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‘Come Play’ Pays Homage To the Spooky Amblin Tales of Yore

November 9, 2020
2 min read time

If you're looking to continue your spooky season during the spookiest year of them all, or you're an Amblin fan, Come Play is a worthy watch. The movie's writer-director Jacob Chase is living a filmmaker’s fairy tale; his short film Larry blew up the internet and was subsequently noticed by Steven Spielberg, leading to the full feature re-incarnation, Come Play.

The movie tells the tale of Larry, a lonely monster stuck in screens who can be freed when summoned. Larry is after Oliver, the autistic mute son of a young family whose parents' relationship, played by Gillian Jacobs and John Gallagher Jr., is falling apart. Larry just wants Oliver to be his friend, but still manages to create a significant amount of horror in the process.

Larry stemmed from an original creation of a practical monster for a haunted house. Chase dug his creation so much, he made a short around his practical creation. “I wanted to create a character as someone terrifying to look at, but also relatable. I think a lot of us can relate, unfortunately, to the feeling of being lonely. Ultimately, Larry just wants to find a friend,” Chase says.

The other real star of the film is Oliver, played by Azhy Robertson. Robertson was the first to be cast, after Spielberg sent Chase a tape for another role he was casting. Chase says they saw hundreds of young actors, but Azhy always stuck with him. “He just had so much empathy, and who am I to say ‘no’ to Spielberg, the master of casting kids?”

When casting Oliver’s parents, Chase said he loved that Jacobs and Gallagher Jr. got a chance to do something different than what they are known for. “They really responded to getting to interact with a nine-foot-tall puppet as Larry. They really just decided to go for it.”

And it shows. The family, the beating heart of the piece, is empathetic both in their struggle to defeat Larry, and to defeat the daily foes Oliver faces dealing with his autism.

It’s no wonder Chase was so apt at portraying the struggles of an autistic character. “My wife works with kids on the spectrum. I've had a window into that world for a while now,” Chase emphasized. I had Azhy shadow kids on the spectrum, as I wanted the portrayal to be as authentic and sensitive as possible.” Because the character of Oliver is mute, Chase said he often spoke for the character behind the camera as Oliver uses a tablet to communicate. “I would sometimes write the scene with dialogue for him and act it out that way first, and then take away the dialogue and he would convey the same emotion with just his eyes.” Robertson does a particularly good job at this when his parents argue around him. Every shot on Robertson reveals his character never misses a beat.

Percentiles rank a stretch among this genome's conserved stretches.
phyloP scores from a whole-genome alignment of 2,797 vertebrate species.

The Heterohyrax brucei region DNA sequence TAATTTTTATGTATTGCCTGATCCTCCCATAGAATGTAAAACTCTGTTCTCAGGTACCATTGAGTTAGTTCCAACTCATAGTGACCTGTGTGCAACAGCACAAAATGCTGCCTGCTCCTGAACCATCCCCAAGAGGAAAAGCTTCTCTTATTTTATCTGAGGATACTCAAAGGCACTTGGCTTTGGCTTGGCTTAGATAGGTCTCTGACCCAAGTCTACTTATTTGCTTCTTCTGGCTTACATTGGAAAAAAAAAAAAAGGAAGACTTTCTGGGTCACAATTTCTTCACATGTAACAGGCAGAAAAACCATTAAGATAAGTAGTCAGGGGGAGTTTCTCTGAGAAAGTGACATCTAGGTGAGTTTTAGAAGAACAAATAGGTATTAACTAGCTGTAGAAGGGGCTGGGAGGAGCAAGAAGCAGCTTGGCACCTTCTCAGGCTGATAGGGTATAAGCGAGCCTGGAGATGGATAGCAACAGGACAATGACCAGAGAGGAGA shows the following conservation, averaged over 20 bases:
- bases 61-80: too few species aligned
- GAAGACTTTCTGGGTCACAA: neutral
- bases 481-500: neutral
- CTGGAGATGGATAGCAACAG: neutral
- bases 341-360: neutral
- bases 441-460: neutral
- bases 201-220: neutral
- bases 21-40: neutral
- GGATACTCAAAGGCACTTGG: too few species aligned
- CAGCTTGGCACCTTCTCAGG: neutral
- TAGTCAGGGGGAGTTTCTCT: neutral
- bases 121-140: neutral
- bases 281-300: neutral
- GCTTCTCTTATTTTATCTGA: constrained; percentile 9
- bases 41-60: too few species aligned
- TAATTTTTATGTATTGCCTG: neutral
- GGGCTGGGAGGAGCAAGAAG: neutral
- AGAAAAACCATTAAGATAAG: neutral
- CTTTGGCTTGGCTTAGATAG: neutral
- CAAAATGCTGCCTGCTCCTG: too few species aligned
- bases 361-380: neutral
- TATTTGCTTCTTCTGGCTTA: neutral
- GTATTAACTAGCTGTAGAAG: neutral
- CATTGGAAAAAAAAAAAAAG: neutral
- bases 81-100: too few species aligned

As the latest rising horror director, Chase offered some wise words for those trying to break through: “I loved getting scared as a kid in horror movies—Poltergeist and Jaws and a lot of the classics are quite scary, but not mean spirited, and that’s what I’m trying to do. I’m trying to spread a niceness in the world.

"I also still consider myself an aspiring filmmaker," Chase admits. "but I would say the most important thing is caring about the characters. None of the horror devices matter if you don’t care about the people going through those experiences. Spend just as much time on the characters in the writing process as coming up with fun gags. I liked the family in this film so much that it became hard for me to put them through hell.”

Chase also admits his personal success story might currently look like monster magic, but he stresses above all else to never give up. “I know people might view my story of making a short film to shooting with Amblin in a matter of months as a huge thing to aspire to, but it was also 10 years of screenwriting and making things. I would say overall, myself and my friends, it’s not a matter of our talent that got us a breakthrough, it’s just doing the super hard work of writing.”

Regardless, Chase’s hard work is evident on the screen. He’s achieved an homage to an often lost genre in the world of thrillers; a movie you can sit down and watch with the whole family without blood and gore, but still illicit that scary feeling which can incite an important conversation. In fact, he’s gone beyond an homage and created something special and uniquely his own.

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